PART VI: I am the one, ask the Hidden Imam
I was invited to participate in the Frankfurt Book Fair Fellowship program at the beginning of the new government’s term. The Fellowship Program, which lasts three weeks, was one of the best times of my life. We were about 18 young editors and literary agents from around the world, travelling through Germany, visiting German publishers and making friends along the way. We spent the days visiting publishers, networking, discussing the future of books, exchanging ideas; the nights we frequented bars, talked, danced, ate, sang our local songs . . .
My friendship with Tirza, the Israeli editor, was a strange one. The first two days we didn’t talk much. I had grown up fearing the Israelis; she too must have been apprehensive, knowing that I was from Iran, the arch-enemy of Israel. Then we began talking and found out that we had so much in common: we were both from the Middle East; we shared the same skin colour; we shared a history; we knew about the geopolitics of the region. But most important, we were both so inquisitive. So far I had only heard about the atrocities of the Israeli government; but what I had never thought about—although I always thought that I had—was that there were people living in Israel who were not even born when the state of Israel was formed. Tirza is one of the most amazing people I’ve met. She was very sympathetic to the Palestinians as long as they didn’t bomb civilian areas in Israel.
The same was happening with Li from China and Grace from Taiwan. They kept their distance at the beginning but, by the end of the program, they had become inseparable friends.
Then, the good times came to an abrupt end. First I received a call from my office in Tehran, saying that our permissions to publish 20 titles had been revoked, including Le Desert by J. M. G. Le Clézio, most of Coelho’s books, My Century by Gunter Grass and several Iranian books. This was the first initiative of the new Minister of Culture: most of the books published during Khatami’s presidency, especially those that were literary or dealt with the humanities, were declared ‘deviant’ and ‘poisonous’ by Ahmadinejad’s administration. I could do nothing from Germany; so I asked them to wait until my return. Many of the books were already printed or reprinted and ready to be distributed. The Ministry’s change of mind meant a huge financial pressure.
I was furious. I had expected as much and had implored everyone I knew to use their vote and to not let Ahmadinejad take control. I felt we were well and truly doomed now. And that was why, one night, when I was approached by a German reporter at a small bar in Munich, trying to have a shot of every drink from every country represented in our group, I spoke up.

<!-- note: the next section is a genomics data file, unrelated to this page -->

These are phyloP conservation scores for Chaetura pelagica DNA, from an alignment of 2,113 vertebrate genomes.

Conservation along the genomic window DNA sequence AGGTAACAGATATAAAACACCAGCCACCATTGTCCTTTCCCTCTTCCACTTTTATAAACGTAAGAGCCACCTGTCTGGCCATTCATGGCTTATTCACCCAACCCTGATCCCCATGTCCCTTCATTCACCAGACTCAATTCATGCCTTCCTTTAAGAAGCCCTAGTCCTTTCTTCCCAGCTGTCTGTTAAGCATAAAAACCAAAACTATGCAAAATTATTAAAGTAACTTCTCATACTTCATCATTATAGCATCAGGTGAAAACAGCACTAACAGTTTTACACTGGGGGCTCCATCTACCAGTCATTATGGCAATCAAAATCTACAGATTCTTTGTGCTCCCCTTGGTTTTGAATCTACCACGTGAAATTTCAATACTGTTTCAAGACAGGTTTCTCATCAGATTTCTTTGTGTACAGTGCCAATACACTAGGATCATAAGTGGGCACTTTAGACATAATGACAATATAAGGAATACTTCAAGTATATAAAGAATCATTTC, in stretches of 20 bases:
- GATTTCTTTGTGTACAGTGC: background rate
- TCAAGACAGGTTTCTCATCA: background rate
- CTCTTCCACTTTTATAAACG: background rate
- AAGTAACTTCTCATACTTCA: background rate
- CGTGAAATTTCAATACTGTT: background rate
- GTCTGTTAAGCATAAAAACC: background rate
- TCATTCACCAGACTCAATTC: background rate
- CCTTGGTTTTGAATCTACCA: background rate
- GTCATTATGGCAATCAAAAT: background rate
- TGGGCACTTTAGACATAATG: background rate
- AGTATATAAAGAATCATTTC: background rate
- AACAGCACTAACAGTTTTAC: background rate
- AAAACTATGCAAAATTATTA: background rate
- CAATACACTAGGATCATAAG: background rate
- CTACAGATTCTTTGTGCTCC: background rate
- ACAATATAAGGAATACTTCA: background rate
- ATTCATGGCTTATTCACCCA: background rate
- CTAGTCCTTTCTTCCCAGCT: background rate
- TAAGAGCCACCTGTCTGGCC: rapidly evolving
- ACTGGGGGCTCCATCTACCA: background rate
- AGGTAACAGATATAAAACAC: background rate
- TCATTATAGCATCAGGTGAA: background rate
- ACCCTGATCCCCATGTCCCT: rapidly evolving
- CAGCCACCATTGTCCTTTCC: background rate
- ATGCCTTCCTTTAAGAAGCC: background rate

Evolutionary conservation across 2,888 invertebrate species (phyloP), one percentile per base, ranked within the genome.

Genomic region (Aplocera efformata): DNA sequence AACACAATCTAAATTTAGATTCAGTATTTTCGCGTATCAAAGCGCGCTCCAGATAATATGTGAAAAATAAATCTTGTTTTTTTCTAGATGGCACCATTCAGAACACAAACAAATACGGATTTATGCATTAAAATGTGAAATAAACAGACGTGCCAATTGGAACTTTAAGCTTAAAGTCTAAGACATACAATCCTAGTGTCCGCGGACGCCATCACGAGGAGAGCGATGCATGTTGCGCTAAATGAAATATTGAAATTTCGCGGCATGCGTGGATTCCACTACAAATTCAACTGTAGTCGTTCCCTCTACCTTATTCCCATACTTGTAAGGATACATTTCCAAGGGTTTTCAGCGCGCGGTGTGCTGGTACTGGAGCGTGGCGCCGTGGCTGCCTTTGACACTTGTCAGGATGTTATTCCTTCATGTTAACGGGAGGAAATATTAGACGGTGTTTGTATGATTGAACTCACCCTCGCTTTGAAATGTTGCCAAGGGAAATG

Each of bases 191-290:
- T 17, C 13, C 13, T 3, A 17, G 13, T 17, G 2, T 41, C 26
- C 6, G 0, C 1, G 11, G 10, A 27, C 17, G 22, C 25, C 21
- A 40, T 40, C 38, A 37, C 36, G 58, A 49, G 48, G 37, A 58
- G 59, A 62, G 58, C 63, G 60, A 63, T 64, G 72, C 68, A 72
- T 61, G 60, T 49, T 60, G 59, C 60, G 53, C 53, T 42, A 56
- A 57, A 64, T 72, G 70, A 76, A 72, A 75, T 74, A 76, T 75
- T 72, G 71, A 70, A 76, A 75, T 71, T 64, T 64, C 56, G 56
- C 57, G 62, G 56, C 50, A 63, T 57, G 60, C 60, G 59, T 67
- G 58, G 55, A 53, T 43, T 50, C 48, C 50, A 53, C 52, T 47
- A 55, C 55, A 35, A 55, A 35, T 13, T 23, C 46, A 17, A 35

I didn’t know he was going to report our conversation. I thought we were just talking and, with an unreasonable amount of alcohol in my blood, I gave vent to my rage and spoke of everything: the censorship, the crackdown and the oppression. The next day, to my horror, I saw my name in an article in Süddeutsche Zeitung.
I received another call from my office. There had been queries regarding the ‘interview’, and I needed to explain as soon as I got back. The good times really were over. Reality had come calling with a crashing blow. No, although we all loved books and literature, although we had found more common ground than differences, although we had all been able to enjoy a few days of borderless peace and happiness, I bore no similarity to my friends from other countries. They had different concerns, adventures, excitements, businesses and hopes. They discussed literature: which author was going to win the Nobel Prize; which author they were going to bid for; how they were going to promote their books; what the future held for the publishing industry . . .
I had no one to discuss things with. I was alone, isolated. My concerns were different. Could we survive this government? Could we publish the books we had tried so hard to get to the point of publication? Was I in trouble because I had spoken about our condition? What was going to happen to all those students, journalists and intellectuals who were rotting in Iranian prisons?
We were from different worlds. I felt cut off from the group. But I hung on to my sense of humour and participated in the group activities; I danced and enjoyed myself . . . Eduardo, my Mexican colleague, once said to the others: ‘You know what I like about this guy? His neck is on the line, yet he’s laughing.’
I had to return to Iran earlier than I had planned.